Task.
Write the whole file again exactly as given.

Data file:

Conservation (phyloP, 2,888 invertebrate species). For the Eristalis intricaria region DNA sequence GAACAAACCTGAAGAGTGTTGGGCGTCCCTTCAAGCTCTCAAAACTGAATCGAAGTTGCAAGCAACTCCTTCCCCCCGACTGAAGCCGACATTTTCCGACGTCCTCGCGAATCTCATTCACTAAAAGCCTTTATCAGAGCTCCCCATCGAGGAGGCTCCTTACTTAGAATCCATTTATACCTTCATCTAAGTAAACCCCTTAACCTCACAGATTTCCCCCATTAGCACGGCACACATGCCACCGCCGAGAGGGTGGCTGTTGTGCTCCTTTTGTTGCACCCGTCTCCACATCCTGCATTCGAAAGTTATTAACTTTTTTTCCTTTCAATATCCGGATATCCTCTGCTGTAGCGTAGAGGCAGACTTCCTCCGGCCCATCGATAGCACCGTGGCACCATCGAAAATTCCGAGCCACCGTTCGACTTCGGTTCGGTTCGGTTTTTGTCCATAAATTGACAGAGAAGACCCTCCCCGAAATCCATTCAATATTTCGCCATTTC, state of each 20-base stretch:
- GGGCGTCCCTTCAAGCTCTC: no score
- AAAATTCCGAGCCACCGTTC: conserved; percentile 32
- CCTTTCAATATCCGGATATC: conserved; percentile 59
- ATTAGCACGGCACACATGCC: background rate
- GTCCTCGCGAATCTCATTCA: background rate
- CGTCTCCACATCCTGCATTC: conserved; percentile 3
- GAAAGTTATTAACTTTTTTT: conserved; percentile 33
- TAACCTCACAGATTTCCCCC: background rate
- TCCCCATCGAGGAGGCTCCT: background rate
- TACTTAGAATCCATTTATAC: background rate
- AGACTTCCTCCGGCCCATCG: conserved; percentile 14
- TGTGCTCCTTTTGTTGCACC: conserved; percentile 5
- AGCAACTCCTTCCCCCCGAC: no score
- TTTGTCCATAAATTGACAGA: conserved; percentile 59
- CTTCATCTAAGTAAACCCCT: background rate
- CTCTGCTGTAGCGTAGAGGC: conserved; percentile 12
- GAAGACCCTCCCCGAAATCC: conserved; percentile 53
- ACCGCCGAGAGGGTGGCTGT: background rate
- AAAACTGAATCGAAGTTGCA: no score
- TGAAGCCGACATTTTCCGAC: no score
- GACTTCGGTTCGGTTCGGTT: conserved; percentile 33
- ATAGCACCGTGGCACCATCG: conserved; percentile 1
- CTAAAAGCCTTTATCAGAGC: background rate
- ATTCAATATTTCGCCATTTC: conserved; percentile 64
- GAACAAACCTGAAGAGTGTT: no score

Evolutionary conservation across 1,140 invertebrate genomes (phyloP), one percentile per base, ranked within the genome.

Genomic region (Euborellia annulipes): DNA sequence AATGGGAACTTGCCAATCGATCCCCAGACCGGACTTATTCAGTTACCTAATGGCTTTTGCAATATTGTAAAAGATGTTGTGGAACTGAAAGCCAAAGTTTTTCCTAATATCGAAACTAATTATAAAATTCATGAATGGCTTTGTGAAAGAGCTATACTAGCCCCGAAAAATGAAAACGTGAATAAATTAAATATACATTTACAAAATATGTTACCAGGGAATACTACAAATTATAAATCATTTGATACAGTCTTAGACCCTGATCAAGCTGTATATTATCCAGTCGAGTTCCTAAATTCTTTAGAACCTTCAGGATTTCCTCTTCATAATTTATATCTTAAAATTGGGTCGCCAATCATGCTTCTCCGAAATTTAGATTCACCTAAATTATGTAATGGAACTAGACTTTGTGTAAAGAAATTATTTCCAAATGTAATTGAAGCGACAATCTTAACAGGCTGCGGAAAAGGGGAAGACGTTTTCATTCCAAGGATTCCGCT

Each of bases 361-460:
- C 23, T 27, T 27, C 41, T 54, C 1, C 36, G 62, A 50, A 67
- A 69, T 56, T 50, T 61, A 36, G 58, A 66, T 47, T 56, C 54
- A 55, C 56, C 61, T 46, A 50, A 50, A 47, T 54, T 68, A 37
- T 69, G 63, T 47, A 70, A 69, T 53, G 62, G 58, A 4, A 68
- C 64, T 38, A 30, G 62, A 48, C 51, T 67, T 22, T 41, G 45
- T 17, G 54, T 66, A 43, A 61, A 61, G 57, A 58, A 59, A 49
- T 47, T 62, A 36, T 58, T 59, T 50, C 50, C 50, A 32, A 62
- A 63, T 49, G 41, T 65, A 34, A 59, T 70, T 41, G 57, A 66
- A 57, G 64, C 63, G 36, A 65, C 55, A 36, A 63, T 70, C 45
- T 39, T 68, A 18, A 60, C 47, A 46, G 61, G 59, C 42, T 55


Conservation (phyloP, 2,888 invertebrate species). For the Eristalis intricaria region DNA sequence GAACAAACCTGAAGAGTGTTGGGCGTCCCTTCAAGCTCTCAAAACTGAATCGAAGTTGCAAGCAACTCCTTCCCCCCGACTGAAGCCGACATTTTCCGACGTCCTCGCGAATCTCATTCACTAAAAGCCTTTATCAGAGCTCCCCATCGAGGAGGCTCCTTACTTAGAATCCATTTATACCTTCATCTAAGTAAACCCCTTAACCTCACAGATTTCCCCCATTAGCACGGCACACATGCCACCGCCGAGAGGGTGGCTGTTGTGCTCCTTTTGTTGCACCCGTCTCCACATCCTGCATTCGAAAGTTATTAACTTTTTTTCCTTTCAATATCCGGATATCCTCTGCTGTAGCGTAGAGGCAGACTTCCTCCGGCCCATCGATAGCACCGTGGCACCATCGAAAATTCCGAGCCACCGTTCGACTTCGGTTCGGTTCGGTTTTTGTCCATAAATTGACAGAGAAGACCCTCCCCGAAATCCATTCAATATTTCGCCATTTC, state of each 20-base stretch:
- GGGCGTCCCTTCAAGCTCTC: no score
- AAAATTCCGAGCCACCGTTC: conserved; percentile 32
- CCTTTCAATATCCGGATATC: conserved; percentile 59
- ATTAGCACGGCACACATGCC: background rate
- GTCCTCGCGAATCTCATTCA: background rate
- CGTCTCCACATCCTGCATTC: conserved; percentile 3
- GAAAGTTATTAACTTTTTTT: conserved; percentile 33
- TAACCTCACAGATTTCCCCC: background rate
- TCCCCATCGAGGAGGCTCCT: background rate
- TACTTAGAATCCATTTATAC: background rate
- AGACTTCCTCCGGCCCATCG: conserved; percentile 14
- TGTGCTCCTTTTGTTGCACC: conserved; percentile 5
- AGCAACTCCTTCCCCCCGAC: no score
- TTTGTCCATAAATTGACAGA: conserved; percentile 59
- CTTCATCTAAGTAAACCCCT: background rate
- CTCTGCTGTAGCGTAGAGGC: conserved; percentile 12
- GAAGACCCTCCCCGAAATCC: conserved; percentile 53
- ACCGCCGAGAGGGTGGCTGT: background rate
- AAAACTGAATCGAAGTTGCA: no score
- TGAAGCCGACATTTTCCGAC: no score
- GACTTCGGTTCGGTTCGGTT: conserved; percentile 33
- ATAGCACCGTGGCACCATCG: conserved; percentile 1
- CTAAAAGCCTTTATCAGAGC: background rate
- ATTCAATATTTCGCCATTTC: conserved; percentile 64
- GAACAAACCTGAAGAGTGTT: no score

Evolutionary conservation across 1,140 invertebrate genomes (phyloP), one percentile per base, ranked within the genome.

Genomic region (Euborellia annulipes): DNA sequence AATGGGAACTTGCCAATCGATCCCCAGACCGGACTTATTCAGTTACCTAATGGCTTTTGCAATATTGTAAAAGATGTTGTGGAACTGAAAGCCAAAGTTTTTCCTAATATCGAAACTAATTATAAAATTCATGAATGGCTTTGTGAAAGAGCTATACTAGCCCCGAAAAATGAAAACGTGAATAAATTAAATATACATTTACAAAATATGTTACCAGGGAATACTACAAATTATAAATCATTTGATACAGTCTTAGACCCTGATCAAGCTGTATATTATCCAGTCGAGTTCCTAAATTCTTTAGAACCTTCAGGATTTCCTCTTCATAATTTATATCTTAAAATTGGGTCGCCAATCATGCTTCTCCGAAATTTAGATTCACCTAAATTATGTAATGGAACTAGACTTTGTGTAAAGAAATTATTTCCAAATGTAATTGAAGCGACAATCTTAACAGGCTGCGGAAAAGGGGAAGACGTTTTCATTCCAAGGATTCCGCT

Each of bases 361-460:
- C 23, T 27, T 27, C 41, T 54, C 1, C 36, G 62, A 50, A 67
- A 69, T 56, T 50, T 61, A 36, G 58, A 66, T 47, T 56, C 54
- A 55, C 56, C 61, T 46, A 50, A 50, A 47, T 54, T 68, A 37
- T 69, G 63, T 47, A 70, A 69, T 53, G 62, G 58, A 4, A 68
- C 64, T 38, A 30, G 62, A 48, C 51, T 67, T 22, T 41, G 45
- T 17, G 54, T 66, A 43, A 61, A 61, G 57, A 58, A 59, A 49
- T 47, T 62, A 36, T 58, T 59, T 50, C 50, C 50, A 32, A 62
- A 63, T 49, G 41, T 65, A 34, A 59, T 70, T 41, G 57, A 66
- A 57, G 64, C 63, G 36, A 65, C 55, A 36, A 63, T 70, C 45
- T 39, T 68, A 18, A 60, C 47, A 46, G 61, G 59, C 42, T 55